if the Dana RS was approved in Canada, I would 100% go and get one there…

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Does that pump already support Loop?

I have my fingers crossed that the Ypsopump might come next now that OmniPod has been figured out…

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it already supports Android APS. What I love about that is there is NO Riley Link. To me, not having to troubleshoot a somewhat finicky homebrew minicomputer would be fabulous. Loop works really well, but the case often breaks and it’s just one more thing Samson has to carry in his little diabetes suitcase.


Am I the only one who read “YpsoPump - Ypsomed Diabetescare - Canada” as “Ypsomed Diabetescare”?

Nice to have choice but I am still stuck on the omnipod patch pump.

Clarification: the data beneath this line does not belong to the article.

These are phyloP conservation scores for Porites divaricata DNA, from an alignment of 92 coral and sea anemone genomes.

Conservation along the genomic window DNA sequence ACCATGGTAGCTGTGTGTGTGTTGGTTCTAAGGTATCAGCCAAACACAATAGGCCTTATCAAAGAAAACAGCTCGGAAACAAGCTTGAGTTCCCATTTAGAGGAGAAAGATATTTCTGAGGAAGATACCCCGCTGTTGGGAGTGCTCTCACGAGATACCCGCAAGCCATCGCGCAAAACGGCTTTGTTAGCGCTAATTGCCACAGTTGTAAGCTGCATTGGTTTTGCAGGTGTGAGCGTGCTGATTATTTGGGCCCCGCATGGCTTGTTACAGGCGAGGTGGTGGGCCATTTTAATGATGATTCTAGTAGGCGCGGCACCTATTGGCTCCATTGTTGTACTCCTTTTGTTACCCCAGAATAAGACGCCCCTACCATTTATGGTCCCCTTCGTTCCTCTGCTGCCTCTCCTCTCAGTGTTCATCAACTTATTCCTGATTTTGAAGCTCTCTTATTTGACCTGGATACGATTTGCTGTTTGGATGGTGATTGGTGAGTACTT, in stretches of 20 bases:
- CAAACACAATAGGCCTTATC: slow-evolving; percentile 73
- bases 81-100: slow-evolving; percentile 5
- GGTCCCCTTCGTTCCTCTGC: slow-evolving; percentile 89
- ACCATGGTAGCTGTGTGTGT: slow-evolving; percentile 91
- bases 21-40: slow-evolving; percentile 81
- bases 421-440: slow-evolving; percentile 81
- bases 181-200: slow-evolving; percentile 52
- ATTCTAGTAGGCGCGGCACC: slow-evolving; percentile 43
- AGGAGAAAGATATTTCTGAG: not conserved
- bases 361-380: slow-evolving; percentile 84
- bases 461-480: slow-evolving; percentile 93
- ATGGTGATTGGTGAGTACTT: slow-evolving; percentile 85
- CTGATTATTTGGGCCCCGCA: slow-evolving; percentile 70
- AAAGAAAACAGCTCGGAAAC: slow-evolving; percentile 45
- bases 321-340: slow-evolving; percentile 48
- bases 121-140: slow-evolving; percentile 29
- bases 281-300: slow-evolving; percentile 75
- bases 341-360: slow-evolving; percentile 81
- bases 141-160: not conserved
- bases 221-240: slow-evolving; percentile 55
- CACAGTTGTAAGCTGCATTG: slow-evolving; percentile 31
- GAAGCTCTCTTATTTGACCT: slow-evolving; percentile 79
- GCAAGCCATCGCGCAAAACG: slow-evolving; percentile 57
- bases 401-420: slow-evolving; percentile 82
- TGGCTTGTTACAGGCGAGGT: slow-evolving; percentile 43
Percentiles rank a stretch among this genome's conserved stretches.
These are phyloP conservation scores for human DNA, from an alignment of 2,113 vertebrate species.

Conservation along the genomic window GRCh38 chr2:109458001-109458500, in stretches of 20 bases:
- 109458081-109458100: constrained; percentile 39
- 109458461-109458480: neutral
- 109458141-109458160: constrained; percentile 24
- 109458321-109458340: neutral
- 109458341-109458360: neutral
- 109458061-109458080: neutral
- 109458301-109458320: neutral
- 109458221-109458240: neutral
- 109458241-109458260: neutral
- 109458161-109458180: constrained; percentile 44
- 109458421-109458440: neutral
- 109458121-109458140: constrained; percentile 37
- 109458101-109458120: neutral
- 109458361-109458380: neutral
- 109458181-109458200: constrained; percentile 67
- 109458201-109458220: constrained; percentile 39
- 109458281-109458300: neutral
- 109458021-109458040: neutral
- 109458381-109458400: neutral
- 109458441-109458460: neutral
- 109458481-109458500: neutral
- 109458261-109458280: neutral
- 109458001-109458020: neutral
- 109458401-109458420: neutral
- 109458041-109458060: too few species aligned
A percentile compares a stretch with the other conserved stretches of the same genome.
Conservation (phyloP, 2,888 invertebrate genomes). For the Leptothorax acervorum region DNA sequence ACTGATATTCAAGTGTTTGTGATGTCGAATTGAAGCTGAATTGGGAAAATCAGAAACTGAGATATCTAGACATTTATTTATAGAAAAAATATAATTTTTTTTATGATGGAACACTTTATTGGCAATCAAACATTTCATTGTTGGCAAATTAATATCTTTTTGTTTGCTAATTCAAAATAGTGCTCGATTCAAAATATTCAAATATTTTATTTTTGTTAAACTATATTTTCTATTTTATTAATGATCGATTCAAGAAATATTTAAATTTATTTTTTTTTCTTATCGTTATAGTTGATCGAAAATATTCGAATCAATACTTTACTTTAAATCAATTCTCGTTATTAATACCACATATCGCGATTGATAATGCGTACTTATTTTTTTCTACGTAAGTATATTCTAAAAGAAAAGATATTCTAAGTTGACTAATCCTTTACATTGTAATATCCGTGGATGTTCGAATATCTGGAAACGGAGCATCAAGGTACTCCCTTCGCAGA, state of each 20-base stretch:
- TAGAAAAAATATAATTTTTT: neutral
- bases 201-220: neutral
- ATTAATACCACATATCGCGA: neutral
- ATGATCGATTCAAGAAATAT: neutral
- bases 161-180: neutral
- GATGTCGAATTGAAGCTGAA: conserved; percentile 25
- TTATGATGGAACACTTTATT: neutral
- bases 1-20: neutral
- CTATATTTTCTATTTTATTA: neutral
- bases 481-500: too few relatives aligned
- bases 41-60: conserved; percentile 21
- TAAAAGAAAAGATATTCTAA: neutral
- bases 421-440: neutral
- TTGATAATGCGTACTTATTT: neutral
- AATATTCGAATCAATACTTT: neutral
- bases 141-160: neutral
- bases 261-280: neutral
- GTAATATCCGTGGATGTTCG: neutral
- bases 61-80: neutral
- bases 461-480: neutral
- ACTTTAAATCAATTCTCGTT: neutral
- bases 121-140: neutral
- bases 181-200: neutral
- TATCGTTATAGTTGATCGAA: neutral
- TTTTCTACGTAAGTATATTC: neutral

@jen loop only supports Medtronic and Omnipod at this time.

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@TiaG thought Android APS only supported the Dana pumps and some Accucheck pumps at this time.

I am right there with no finicky homebew minicomputer :slight_smile: that is why I will not be looping with my omnipod anytime soon.


yeah, that’s what I mean; I’m mainly interested in the Dana, not the Ypsopump, for that reason. To me, the Dana R is a significant value add over Loop with a Medtronic pump because it means ditching the minicomputer. But the OmniLoop or another tubed pump doesn’t really appeal that much to me.

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Oh my gosh this pump so so cool. None of the things you listed as cons would sway me from getting this but I can see those mattering to others for sure. Any news of this coming to the US?

Is this possible ?? :eyes:

haha probably not. Or maybe? I’m not sure. I think it depends on the country’s rules for who can buy these things…